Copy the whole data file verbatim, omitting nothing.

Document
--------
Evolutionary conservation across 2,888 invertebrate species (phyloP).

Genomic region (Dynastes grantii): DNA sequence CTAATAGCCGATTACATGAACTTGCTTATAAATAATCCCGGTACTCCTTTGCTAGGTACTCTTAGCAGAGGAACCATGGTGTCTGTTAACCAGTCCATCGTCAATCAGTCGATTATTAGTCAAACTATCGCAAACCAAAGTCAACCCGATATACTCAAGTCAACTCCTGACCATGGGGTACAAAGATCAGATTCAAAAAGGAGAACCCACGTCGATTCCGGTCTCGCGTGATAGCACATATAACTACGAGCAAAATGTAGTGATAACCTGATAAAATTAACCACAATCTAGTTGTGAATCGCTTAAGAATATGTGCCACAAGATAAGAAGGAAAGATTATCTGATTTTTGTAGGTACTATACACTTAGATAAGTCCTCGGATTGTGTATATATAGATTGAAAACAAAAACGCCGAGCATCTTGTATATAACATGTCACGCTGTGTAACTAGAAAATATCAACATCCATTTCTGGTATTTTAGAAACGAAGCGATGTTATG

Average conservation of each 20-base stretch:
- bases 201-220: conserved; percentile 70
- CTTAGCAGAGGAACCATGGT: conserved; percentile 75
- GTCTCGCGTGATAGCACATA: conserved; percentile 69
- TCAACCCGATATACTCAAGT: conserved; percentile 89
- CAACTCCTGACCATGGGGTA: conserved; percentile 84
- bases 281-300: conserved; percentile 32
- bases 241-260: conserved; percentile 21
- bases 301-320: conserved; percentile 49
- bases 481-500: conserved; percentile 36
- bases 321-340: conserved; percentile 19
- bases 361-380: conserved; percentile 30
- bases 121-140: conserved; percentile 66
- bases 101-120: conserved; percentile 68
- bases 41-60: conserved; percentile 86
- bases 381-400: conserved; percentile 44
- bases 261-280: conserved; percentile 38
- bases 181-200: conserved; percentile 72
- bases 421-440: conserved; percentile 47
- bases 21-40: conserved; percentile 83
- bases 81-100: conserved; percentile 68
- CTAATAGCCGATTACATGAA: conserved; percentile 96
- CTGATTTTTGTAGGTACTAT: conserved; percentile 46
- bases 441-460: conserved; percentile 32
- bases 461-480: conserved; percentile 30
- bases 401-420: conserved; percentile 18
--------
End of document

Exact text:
Evolutionary conservation across 2,888 invertebrate species (phyloP).

Genomic region (Dynastes grantii): DNA sequence CTAATAGCCGATTACATGAACTTGCTTATAAATAATCCCGGTACTCCTTTGCTAGGTACTCTTAGCAGAGGAACCATGGTGTCTGTTAACCAGTCCATCGTCAATCAGTCGATTATTAGTCAAACTATCGCAAACCAAAGTCAACCCGATATACTCAAGTCAACTCCTGACCATGGGGTACAAAGATCAGATTCAAAAAGGAGAACCCACGTCGATTCCGGTCTCGCGTGATAGCACATATAACTACGAGCAAAATGTAGTGATAACCTGATAAAATTAACCACAATCTAGTTGTGAATCGCTTAAGAATATGTGCCACAAGATAAGAAGGAAAGATTATCTGATTTTTGTAGGTACTATACACTTAGATAAGTCCTCGGATTGTGTATATATAGATTGAAAACAAAAACGCCGAGCATCTTGTATATAACATGTCACGCTGTGTAACTAGAAAATATCAACATCCATTTCTGGTATTTTAGAAACGAAGCGATGTTATG

Average conservation of each 20-base stretch:
- bases 201-220: conserved; percentile 70
- CTTAGCAGAGGAACCATGGT: conserved; percentile 75
- GTCTCGCGTGATAGCACATA: conserved; percentile 69
- TCAACCCGATATACTCAAGT: conserved; percentile 89
- CAACTCCTGACCATGGGGTA: conserved; percentile 84
- bases 281-300: conserved; percentile 32
- bases 241-260: conserved; percentile 21
- bases 301-320: conserved; percentile 49
- bases 481-500: conserved; percentile 36
- bases 321-340: conserved; percentile 19
- bases 361-380: conserved; percentile 30
- bases 121-140: conserved; percentile 66
- bases 101-120: conserved; percentile 68
- bases 41-60: conserved; percentile 86
- bases 381-400: conserved; percentile 44
- bases 261-280: conserved; percentile 38
- bases 181-200: conserved; percentile 72
- bases 421-440: conserved; percentile 47
- bases 21-40: conserved; percentile 83
- bases 81-100: conserved; percentile 68
- CTAATAGCCGATTACATGAA: conserved; percentile 96
- CTGATTTTTGTAGGTACTAT: conserved; percentile 46
- bases 441-460: conserved; percentile 32
- bases 461-480: conserved; percentile 30
- bases 401-420: conserved; percentile 18